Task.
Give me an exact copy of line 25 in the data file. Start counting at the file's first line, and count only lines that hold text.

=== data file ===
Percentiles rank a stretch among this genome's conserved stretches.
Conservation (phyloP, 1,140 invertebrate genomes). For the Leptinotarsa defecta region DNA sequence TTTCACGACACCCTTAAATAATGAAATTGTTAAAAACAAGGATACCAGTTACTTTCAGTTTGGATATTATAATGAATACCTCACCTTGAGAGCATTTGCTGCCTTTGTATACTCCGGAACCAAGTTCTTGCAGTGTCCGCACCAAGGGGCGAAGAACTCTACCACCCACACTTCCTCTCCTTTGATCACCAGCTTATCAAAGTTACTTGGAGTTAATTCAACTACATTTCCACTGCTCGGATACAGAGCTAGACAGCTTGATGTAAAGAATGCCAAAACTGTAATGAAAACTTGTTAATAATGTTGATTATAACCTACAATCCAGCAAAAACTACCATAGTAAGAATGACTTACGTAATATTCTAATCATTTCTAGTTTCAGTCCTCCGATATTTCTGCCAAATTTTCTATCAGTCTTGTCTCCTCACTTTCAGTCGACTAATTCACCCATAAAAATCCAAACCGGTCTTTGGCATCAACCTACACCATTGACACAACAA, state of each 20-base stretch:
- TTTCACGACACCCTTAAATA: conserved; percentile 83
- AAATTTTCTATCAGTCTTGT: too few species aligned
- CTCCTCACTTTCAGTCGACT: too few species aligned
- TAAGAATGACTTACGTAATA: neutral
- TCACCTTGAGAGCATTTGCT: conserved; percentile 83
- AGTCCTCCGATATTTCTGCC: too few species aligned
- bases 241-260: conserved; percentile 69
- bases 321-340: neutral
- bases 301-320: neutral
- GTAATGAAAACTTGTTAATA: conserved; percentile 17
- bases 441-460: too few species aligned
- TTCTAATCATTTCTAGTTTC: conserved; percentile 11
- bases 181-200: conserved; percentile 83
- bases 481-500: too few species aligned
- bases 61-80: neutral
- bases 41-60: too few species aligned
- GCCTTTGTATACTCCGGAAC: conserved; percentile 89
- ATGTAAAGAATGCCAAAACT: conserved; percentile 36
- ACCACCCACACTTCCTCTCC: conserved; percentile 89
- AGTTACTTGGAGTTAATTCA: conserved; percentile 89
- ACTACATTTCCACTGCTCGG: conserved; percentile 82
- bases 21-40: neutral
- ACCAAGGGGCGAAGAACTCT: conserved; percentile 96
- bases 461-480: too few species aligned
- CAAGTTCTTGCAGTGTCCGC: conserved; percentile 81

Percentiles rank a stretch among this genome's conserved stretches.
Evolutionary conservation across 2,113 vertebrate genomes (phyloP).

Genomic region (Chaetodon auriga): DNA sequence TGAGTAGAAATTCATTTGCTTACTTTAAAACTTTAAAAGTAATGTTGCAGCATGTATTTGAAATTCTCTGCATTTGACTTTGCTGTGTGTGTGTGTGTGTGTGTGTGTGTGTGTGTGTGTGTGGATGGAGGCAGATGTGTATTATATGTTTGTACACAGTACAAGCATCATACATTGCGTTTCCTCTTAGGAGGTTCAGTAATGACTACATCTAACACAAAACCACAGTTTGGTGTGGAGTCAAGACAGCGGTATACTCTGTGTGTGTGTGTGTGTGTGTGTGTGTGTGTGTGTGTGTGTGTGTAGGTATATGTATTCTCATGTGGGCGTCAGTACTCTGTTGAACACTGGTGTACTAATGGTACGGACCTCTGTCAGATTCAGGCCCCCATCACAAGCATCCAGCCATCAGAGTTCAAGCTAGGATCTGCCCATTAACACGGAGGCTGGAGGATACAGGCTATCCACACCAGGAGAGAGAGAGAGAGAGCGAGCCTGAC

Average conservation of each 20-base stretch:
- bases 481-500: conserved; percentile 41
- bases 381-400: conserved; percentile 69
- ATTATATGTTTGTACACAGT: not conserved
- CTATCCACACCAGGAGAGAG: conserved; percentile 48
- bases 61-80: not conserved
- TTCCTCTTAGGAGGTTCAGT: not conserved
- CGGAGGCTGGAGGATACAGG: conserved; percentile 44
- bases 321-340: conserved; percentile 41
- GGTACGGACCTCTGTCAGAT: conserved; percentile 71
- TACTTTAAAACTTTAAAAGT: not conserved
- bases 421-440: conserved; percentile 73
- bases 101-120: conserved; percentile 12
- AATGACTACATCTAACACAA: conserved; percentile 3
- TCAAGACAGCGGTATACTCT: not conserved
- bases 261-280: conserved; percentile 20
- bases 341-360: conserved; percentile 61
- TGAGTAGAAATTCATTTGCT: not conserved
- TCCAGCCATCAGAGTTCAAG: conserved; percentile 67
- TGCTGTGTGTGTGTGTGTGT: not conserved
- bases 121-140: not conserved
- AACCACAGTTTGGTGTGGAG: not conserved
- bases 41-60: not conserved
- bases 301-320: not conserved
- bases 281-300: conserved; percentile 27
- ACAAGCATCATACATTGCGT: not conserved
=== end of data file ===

- ACCAAGGGGCGAAGAACTCT: conserved; percentile 96